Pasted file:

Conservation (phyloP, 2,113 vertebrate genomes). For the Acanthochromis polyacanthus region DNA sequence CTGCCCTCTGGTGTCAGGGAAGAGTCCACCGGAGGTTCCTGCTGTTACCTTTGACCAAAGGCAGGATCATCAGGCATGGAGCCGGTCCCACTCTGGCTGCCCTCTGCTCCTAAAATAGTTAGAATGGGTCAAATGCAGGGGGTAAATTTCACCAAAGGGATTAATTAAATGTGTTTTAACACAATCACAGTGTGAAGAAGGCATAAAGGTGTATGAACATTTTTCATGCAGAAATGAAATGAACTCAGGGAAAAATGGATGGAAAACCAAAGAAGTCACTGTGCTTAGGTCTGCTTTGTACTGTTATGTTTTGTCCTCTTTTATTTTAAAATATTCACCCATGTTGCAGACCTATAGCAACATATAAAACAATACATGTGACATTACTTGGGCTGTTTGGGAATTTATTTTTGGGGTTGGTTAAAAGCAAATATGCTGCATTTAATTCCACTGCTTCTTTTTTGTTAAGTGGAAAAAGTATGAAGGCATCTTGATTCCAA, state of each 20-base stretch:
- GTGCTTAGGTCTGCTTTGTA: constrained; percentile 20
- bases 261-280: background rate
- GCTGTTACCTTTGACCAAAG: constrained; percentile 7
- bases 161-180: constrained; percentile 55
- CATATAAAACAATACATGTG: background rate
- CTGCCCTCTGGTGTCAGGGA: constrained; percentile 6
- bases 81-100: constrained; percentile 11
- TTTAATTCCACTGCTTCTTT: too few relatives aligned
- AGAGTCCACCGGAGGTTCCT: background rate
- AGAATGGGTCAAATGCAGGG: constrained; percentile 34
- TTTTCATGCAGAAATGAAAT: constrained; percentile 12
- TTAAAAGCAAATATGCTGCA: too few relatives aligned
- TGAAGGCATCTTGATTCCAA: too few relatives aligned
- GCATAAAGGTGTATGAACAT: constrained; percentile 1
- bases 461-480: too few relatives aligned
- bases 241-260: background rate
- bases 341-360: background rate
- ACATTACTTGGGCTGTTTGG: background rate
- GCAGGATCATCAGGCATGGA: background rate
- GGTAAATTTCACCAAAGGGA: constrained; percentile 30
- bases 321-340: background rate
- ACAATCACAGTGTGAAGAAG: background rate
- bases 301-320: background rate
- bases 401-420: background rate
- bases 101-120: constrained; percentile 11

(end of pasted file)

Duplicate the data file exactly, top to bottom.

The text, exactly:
Conservation (phyloP, 2,113 vertebrate genomes). For the Acanthochromis polyacanthus region DNA sequence CTGCCCTCTGGTGTCAGGGAAGAGTCCACCGGAGGTTCCTGCTGTTACCTTTGACCAAAGGCAGGATCATCAGGCATGGAGCCGGTCCCACTCTGGCTGCCCTCTGCTCCTAAAATAGTTAGAATGGGTCAAATGCAGGGGGTAAATTTCACCAAAGGGATTAATTAAATGTGTTTTAACACAATCACAGTGTGAAGAAGGCATAAAGGTGTATGAACATTTTTCATGCAGAAATGAAATGAACTCAGGGAAAAATGGATGGAAAACCAAAGAAGTCACTGTGCTTAGGTCTGCTTTGTACTGTTATGTTTTGTCCTCTTTTATTTTAAAATATTCACCCATGTTGCAGACCTATAGCAACATATAAAACAATACATGTGACATTACTTGGGCTGTTTGGGAATTTATTTTTGGGGTTGGTTAAAAGCAAATATGCTGCATTTAATTCCACTGCTTCTTTTTTGTTAAGTGGAAAAAGTATGAAGGCATCTTGATTCCAA, state of each 20-base stretch:
- GTGCTTAGGTCTGCTTTGTA: constrained; percentile 20
- bases 261-280: background rate
- GCTGTTACCTTTGACCAAAG: constrained; percentile 7
- bases 161-180: constrained; percentile 55
- CATATAAAACAATACATGTG: background rate
- CTGCCCTCTGGTGTCAGGGA: constrained; percentile 6
- bases 81-100: constrained; percentile 11
- TTTAATTCCACTGCTTCTTT: too few relatives aligned
- AGAGTCCACCGGAGGTTCCT: background rate
- AGAATGGGTCAAATGCAGGG: constrained; percentile 34
- TTTTCATGCAGAAATGAAAT: constrained; percentile 12
- TTAAAAGCAAATATGCTGCA: too few relatives aligned
- TGAAGGCATCTTGATTCCAA: too few relatives aligned
- GCATAAAGGTGTATGAACAT: constrained; percentile 1
- bases 461-480: too few relatives aligned
- bases 241-260: background rate
- bases 341-360: background rate
- ACATTACTTGGGCTGTTTGG: background rate
- GCAGGATCATCAGGCATGGA: background rate
- GGTAAATTTCACCAAAGGGA: constrained; percentile 30
- bases 321-340: background rate
- ACAATCACAGTGTGAAGAAG: background rate
- bases 301-320: background rate
- bases 401-420: background rate
- bases 101-120: constrained; percentile 11